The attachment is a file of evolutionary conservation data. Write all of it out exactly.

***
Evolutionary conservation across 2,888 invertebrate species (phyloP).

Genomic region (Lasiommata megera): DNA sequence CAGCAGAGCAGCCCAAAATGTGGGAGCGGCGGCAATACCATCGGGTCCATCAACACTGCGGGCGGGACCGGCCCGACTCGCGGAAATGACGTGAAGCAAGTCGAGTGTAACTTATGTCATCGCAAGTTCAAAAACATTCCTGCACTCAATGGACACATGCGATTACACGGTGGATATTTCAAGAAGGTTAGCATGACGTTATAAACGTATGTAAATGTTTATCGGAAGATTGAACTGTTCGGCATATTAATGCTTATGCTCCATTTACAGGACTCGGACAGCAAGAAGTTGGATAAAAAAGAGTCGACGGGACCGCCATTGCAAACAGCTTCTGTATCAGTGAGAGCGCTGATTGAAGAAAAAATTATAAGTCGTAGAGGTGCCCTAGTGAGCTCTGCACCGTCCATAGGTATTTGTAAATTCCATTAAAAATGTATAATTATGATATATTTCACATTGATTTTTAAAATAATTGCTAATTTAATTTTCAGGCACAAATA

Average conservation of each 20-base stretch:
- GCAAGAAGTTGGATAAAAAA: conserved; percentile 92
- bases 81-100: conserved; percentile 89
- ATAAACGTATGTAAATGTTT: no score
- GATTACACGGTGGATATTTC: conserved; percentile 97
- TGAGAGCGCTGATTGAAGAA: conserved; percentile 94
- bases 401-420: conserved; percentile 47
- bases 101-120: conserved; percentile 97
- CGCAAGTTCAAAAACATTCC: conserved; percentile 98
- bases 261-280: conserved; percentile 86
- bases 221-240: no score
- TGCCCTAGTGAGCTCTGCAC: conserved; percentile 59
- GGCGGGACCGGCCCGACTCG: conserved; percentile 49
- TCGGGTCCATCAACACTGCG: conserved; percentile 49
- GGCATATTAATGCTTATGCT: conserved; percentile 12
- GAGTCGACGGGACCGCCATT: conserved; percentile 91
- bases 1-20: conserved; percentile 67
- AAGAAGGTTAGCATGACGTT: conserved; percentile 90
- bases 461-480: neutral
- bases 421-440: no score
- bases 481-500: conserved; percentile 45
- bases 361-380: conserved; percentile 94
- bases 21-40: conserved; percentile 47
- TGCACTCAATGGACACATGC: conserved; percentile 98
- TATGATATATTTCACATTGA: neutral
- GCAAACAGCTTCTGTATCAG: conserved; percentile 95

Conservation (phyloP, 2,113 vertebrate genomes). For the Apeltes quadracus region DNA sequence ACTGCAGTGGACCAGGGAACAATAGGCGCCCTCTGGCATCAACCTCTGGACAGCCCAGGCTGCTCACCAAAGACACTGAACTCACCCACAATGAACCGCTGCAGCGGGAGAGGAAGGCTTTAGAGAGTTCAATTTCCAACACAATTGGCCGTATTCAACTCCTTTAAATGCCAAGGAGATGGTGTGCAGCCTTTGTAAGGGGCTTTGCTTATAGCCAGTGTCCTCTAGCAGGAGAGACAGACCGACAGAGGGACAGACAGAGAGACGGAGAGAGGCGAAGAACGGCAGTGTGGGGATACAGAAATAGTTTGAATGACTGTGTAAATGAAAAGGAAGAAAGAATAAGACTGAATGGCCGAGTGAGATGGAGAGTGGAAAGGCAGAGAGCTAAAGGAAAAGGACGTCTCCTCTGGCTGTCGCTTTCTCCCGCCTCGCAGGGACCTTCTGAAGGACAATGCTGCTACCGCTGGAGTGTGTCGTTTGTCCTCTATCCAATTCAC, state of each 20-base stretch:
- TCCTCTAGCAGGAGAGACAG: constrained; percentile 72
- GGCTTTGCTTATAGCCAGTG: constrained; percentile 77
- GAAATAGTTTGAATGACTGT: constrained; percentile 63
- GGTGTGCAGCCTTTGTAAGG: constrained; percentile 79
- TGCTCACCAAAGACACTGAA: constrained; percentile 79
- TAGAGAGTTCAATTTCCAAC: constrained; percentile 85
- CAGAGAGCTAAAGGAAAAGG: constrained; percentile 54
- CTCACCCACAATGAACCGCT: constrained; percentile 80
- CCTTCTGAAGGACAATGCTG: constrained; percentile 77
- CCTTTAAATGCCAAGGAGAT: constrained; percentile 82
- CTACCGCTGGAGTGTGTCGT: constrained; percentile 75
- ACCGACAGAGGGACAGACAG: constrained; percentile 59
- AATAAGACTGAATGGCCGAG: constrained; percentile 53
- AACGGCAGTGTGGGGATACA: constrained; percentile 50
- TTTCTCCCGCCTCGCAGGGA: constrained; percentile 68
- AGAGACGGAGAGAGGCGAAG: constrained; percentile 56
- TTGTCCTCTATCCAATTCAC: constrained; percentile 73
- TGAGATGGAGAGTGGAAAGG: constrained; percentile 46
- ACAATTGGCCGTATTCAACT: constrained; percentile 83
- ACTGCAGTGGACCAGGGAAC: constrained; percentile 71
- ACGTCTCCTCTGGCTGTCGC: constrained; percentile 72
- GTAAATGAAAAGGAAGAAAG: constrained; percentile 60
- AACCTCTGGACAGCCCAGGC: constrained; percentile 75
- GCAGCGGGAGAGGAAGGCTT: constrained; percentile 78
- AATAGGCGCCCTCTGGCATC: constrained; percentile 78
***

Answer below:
Evolutionary conservation across 2,888 invertebrate species (phyloP).

Genomic region (Lasiommata megera): DNA sequence CAGCAGAGCAGCCCAAAATGTGGGAGCGGCGGCAATACCATCGGGTCCATCAACACTGCGGGCGGGACCGGCCCGACTCGCGGAAATGACGTGAAGCAAGTCGAGTGTAACTTATGTCATCGCAAGTTCAAAAACATTCCTGCACTCAATGGACACATGCGATTACACGGTGGATATTTCAAGAAGGTTAGCATGACGTTATAAACGTATGTAAATGTTTATCGGAAGATTGAACTGTTCGGCATATTAATGCTTATGCTCCATTTACAGGACTCGGACAGCAAGAAGTTGGATAAAAAAGAGTCGACGGGACCGCCATTGCAAACAGCTTCTGTATCAGTGAGAGCGCTGATTGAAGAAAAAATTATAAGTCGTAGAGGTGCCCTAGTGAGCTCTGCACCGTCCATAGGTATTTGTAAATTCCATTAAAAATGTATAATTATGATATATTTCACATTGATTTTTAAAATAATTGCTAATTTAATTTTCAGGCACAAATA

Average conservation of each 20-base stretch:
- GCAAGAAGTTGGATAAAAAA: conserved; percentile 92
- bases 81-100: conserved; percentile 89
- ATAAACGTATGTAAATGTTT: no score
- GATTACACGGTGGATATTTC: conserved; percentile 97
- TGAGAGCGCTGATTGAAGAA: conserved; percentile 94
- bases 401-420: conserved; percentile 47
- bases 101-120: conserved; percentile 97
- CGCAAGTTCAAAAACATTCC: conserved; percentile 98
- bases 261-280: conserved; percentile 86
- bases 221-240: no score
- TGCCCTAGTGAGCTCTGCAC: conserved; percentile 59
- GGCGGGACCGGCCCGACTCG: conserved; percentile 49
- TCGGGTCCATCAACACTGCG: conserved; percentile 49
- GGCATATTAATGCTTATGCT: conserved; percentile 12
- GAGTCGACGGGACCGCCATT: conserved; percentile 91
- bases 1-20: conserved; percentile 67
- AAGAAGGTTAGCATGACGTT: conserved; percentile 90
- bases 461-480: neutral
- bases 421-440: no score
- bases 481-500: conserved; percentile 45
- bases 361-380: conserved; percentile 94
- bases 21-40: conserved; percentile 47
- TGCACTCAATGGACACATGC: conserved; percentile 98
- TATGATATATTTCACATTGA: neutral
- GCAAACAGCTTCTGTATCAG: conserved; percentile 95

Conservation (phyloP, 2,113 vertebrate genomes). For the Apeltes quadracus region DNA sequence ACTGCAGTGGACCAGGGAACAATAGGCGCCCTCTGGCATCAACCTCTGGACAGCCCAGGCTGCTCACCAAAGACACTGAACTCACCCACAATGAACCGCTGCAGCGGGAGAGGAAGGCTTTAGAGAGTTCAATTTCCAACACAATTGGCCGTATTCAACTCCTTTAAATGCCAAGGAGATGGTGTGCAGCCTTTGTAAGGGGCTTTGCTTATAGCCAGTGTCCTCTAGCAGGAGAGACAGACCGACAGAGGGACAGACAGAGAGACGGAGAGAGGCGAAGAACGGCAGTGTGGGGATACAGAAATAGTTTGAATGACTGTGTAAATGAAAAGGAAGAAAGAATAAGACTGAATGGCCGAGTGAGATGGAGAGTGGAAAGGCAGAGAGCTAAAGGAAAAGGACGTCTCCTCTGGCTGTCGCTTTCTCCCGCCTCGCAGGGACCTTCTGAAGGACAATGCTGCTACCGCTGGAGTGTGTCGTTTGTCCTCTATCCAATTCAC, state of each 20-base stretch:
- TCCTCTAGCAGGAGAGACAG: constrained; percentile 72
- GGCTTTGCTTATAGCCAGTG: constrained; percentile 77
- GAAATAGTTTGAATGACTGT: constrained; percentile 63
- GGTGTGCAGCCTTTGTAAGG: constrained; percentile 79
- TGCTCACCAAAGACACTGAA: constrained; percentile 79
- TAGAGAGTTCAATTTCCAAC: constrained; percentile 85
- CAGAGAGCTAAAGGAAAAGG: constrained; percentile 54
- CTCACCCACAATGAACCGCT: constrained; percentile 80
- CCTTCTGAAGGACAATGCTG: constrained; percentile 77
- CCTTTAAATGCCAAGGAGAT: constrained; percentile 82
- CTACCGCTGGAGTGTGTCGT: constrained; percentile 75
- ACCGACAGAGGGACAGACAG: constrained; percentile 59
- AATAAGACTGAATGGCCGAG: constrained; percentile 53
- AACGGCAGTGTGGGGATACA: constrained; percentile 50
- TTTCTCCCGCCTCGCAGGGA: constrained; percentile 68
- AGAGACGGAGAGAGGCGAAG: constrained; percentile 56
- TTGTCCTCTATCCAATTCAC: constrained; percentile 73
- TGAGATGGAGAGTGGAAAGG: constrained; percentile 46
- ACAATTGGCCGTATTCAACT: constrained; percentile 83
- ACTGCAGTGGACCAGGGAAC: constrained; percentile 71
- ACGTCTCCTCTGGCTGTCGC: constrained; percentile 72
- GTAAATGAAAAGGAAGAAAG: constrained; percentile 60
- AACCTCTGGACAGCCCAGGC: constrained; percentile 75
- GCAGCGGGAGAGGAAGGCTT: constrained; percentile 78
- AATAGGCGCCCTCTGGCATC: constrained; percentile 78